Several years ago, I had the good fortune to be invited to join an informal group of people in my industry who meet casually through a weekly conference call and use the opportunity to share ideas, seek solutions to challenges and reach common understanding on best practices.
Our group is 18 coaches strong and on any given week there are about 10 of us chatting away. Never once have I hung up the phone without having gained a new nugget of insight and wisdom.
I am the only Canadian in the group. My colleagues are all US-based and my company is a tiny fraction the size of the second smallest in the group. The largest company represented in the group is a 9-person consultancy with annual revenues exceeding $50 million.
To me it is a privilege to be part of this group and I feel blessed to have access to the minds of people who have achieved levels of success far beyond anything I have ever imagined. It is like having private access to the very best coaches on the planet and while it has often been said that we are all equals on these calls, I have long felt that I am merely a student in the presence of 17 mentors.
Over the years our conversations have centered on many different topics and we have, collectively, tackled some very challenging situations that some of our clients have found themselves in. There is one topic – in fact, one word – that keeps coming back to its place on the top of the list as being the uncontested key attribute essential to success in any endeavor.
And that word – that magical, miracle word is discipline.
If asked what the singular, most important secret to success they insist every client master, each of my 17 phone buddies would unhesitatingly tell you that discipline supersedes knowledge, precedes skill and outperforms intellect every time.
They will boldly tell you success without discipline does not exist and discipline without success is almost impossible.
Dictionary.com defines discipline this way:
training to act in accordance with rules; drill: military discipline.
activity, exercise, or a regimen that develops or improves a skill; training: A daily stint at the typewriter is excellent discipline for a writer.
punishment inflicted by way of correction and training.
the rigor or training effect of experience, adversity, etc.: the harsh discipline of poverty.
verb (used with object), dis·ci·plined, dis·ci·plin·ing.
to train by instruction and exercise; drill.
to bring to a state of order and obedience by training and control.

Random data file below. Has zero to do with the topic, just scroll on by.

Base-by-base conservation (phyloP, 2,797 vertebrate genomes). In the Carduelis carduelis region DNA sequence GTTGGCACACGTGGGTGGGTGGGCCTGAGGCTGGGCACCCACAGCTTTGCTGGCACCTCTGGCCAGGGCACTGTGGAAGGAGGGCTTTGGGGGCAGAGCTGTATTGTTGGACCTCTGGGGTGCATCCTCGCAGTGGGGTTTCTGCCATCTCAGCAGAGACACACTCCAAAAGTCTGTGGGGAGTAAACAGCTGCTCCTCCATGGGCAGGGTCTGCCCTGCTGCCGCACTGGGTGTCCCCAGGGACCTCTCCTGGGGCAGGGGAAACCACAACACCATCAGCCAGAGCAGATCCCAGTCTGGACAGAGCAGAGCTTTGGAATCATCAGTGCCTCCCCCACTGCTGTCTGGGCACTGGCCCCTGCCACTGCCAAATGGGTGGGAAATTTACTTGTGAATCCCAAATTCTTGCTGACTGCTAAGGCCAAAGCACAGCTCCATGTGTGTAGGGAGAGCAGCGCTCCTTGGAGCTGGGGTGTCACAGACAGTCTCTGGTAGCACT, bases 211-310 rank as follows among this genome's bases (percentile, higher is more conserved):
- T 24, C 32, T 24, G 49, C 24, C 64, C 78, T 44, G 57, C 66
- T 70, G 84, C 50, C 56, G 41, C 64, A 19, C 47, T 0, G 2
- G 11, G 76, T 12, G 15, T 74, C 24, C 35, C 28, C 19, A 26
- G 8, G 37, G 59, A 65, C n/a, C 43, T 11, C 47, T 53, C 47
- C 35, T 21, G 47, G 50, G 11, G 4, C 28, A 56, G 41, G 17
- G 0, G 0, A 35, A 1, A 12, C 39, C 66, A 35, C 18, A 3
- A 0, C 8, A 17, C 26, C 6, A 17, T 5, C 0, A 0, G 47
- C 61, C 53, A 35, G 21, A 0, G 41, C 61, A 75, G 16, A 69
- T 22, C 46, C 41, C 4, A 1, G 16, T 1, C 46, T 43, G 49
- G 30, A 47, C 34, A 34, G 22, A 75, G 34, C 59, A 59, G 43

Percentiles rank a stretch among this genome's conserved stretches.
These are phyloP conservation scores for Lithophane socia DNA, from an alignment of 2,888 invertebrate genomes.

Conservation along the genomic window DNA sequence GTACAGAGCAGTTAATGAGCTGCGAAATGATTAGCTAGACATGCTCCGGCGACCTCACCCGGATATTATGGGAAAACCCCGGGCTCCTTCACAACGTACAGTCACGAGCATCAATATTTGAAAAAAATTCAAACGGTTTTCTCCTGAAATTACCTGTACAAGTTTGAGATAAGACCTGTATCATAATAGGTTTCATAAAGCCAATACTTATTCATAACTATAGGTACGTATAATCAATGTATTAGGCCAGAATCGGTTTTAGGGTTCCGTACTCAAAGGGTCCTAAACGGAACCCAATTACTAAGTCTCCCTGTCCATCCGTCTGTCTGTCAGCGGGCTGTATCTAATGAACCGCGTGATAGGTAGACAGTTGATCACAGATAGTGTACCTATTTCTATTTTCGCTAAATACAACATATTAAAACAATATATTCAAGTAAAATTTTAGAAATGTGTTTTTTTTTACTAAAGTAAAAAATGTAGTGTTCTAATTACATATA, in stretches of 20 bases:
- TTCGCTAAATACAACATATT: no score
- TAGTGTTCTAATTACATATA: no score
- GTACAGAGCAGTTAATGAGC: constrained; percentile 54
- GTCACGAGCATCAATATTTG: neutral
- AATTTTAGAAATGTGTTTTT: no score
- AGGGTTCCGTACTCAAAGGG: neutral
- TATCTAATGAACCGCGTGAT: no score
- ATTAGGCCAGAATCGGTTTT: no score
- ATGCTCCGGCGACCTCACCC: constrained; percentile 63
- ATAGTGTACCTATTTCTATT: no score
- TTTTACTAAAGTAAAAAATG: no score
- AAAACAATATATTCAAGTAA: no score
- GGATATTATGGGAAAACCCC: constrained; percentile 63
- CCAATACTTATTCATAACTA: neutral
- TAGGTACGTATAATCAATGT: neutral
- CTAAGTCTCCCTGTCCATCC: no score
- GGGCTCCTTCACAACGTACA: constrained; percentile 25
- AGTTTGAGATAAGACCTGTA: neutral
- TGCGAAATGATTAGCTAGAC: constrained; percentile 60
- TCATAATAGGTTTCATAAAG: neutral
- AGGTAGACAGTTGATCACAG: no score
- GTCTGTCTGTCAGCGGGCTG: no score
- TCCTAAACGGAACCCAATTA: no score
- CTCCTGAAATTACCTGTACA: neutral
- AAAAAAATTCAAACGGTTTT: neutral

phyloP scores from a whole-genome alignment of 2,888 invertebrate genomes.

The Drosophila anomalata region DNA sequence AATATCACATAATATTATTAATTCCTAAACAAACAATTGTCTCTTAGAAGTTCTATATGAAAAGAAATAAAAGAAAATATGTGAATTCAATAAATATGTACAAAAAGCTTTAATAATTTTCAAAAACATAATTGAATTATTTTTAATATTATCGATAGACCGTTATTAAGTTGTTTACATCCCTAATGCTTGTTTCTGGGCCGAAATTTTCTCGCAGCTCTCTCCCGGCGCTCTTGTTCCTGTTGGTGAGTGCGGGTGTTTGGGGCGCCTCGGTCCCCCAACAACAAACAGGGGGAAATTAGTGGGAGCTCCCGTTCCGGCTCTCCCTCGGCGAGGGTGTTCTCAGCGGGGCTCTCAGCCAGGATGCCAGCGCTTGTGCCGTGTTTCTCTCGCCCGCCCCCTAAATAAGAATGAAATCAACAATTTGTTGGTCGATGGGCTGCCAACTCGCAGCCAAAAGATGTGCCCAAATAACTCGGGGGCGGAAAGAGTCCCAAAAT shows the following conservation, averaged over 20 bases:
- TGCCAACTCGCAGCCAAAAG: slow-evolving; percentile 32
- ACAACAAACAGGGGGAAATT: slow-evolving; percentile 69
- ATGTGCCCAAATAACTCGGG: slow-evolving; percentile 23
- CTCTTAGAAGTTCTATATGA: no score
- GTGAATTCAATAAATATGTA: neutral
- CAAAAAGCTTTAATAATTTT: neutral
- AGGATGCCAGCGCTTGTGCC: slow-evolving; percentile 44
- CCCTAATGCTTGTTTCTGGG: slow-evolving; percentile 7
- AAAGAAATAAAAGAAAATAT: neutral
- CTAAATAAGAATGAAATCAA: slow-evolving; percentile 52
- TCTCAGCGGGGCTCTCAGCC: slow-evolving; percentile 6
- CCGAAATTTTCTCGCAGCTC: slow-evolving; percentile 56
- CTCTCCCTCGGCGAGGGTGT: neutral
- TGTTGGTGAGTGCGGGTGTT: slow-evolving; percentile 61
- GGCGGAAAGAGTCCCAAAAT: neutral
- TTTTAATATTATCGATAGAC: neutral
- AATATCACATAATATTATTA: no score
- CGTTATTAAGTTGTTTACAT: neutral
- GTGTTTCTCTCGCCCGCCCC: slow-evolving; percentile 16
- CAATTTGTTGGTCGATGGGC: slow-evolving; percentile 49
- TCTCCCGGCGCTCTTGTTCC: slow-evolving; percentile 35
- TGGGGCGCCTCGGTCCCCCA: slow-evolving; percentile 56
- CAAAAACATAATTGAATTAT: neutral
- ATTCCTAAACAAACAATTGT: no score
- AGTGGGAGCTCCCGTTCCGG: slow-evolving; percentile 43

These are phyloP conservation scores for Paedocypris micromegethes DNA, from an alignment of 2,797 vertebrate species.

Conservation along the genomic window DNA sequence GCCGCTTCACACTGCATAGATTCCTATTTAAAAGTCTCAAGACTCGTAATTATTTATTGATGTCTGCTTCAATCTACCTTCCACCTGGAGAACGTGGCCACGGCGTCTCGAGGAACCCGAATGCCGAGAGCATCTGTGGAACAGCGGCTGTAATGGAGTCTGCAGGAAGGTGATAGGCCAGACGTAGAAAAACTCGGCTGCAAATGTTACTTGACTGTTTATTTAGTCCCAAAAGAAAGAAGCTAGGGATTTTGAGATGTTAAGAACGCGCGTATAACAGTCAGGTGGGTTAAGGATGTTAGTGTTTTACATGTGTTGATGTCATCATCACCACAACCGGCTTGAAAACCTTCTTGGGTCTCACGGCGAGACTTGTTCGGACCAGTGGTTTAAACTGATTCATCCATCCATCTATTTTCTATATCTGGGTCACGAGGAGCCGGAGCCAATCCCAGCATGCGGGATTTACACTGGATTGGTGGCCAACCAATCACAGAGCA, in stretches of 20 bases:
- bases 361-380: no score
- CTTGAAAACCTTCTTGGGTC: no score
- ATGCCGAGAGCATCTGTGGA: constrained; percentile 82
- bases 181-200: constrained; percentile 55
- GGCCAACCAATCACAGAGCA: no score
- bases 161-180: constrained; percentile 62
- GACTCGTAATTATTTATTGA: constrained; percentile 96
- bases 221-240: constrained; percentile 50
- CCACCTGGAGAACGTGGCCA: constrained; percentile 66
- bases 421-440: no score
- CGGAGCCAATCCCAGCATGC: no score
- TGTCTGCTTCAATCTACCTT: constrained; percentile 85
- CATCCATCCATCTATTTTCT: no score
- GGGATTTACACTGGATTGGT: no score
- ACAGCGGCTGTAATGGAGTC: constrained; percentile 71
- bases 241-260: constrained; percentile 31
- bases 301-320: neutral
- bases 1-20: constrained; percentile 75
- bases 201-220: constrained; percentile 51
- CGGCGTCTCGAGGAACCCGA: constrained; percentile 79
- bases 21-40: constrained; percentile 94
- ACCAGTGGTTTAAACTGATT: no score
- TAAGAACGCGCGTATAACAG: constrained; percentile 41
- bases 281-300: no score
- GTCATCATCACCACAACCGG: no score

to punish or penalize in order to train and control; correct; chastise.
I have my own definition which perfectly matches the definitions used by my colleagues.
Discipline means doing what you know you should be doing when you just don’t feel like it or not doing what you know you shouldn’t be doing when you really feel like doing it.
Even When You Don’t Want To
Discipline means going to the gym when every cell in your body is aching with fatigue and all you want to do is collapse on your couch and devour a bag of potato chips while watching your favourite TV show.
And discipline also means choosing a salad when the smell of pizza has ignited every taste bud you possess, and the pizza menu choices leave you salivating with desire.
Discipline equals mastery over your emotions and drives you to do what you know you should do when your emotions are begging you to do otherwise.
Discipline is the willingness to endure present pain in exchange for potential future pleasure. It is the relentless pursuit of a future prize and the undentable conviction that obstacles, challenges and barriers never present a valid reason for taking our eyes off the prize.
Deep Down You Know It
Almost every story of a goal not reached can be traced back to an example of someone not finishing what they started and each of my colleagues has an abundance of sad stories about people who chose to not do what they knew they should be doing and instead, did what they knew they shouldn’t be doing.
And no good ever has ever come from ignoring the rules of discipline.
Discipline is number one on their list of necessities but there are others. Focus is a close second and, perhaps, that will be our topic for next week’s chat.
Till we read again.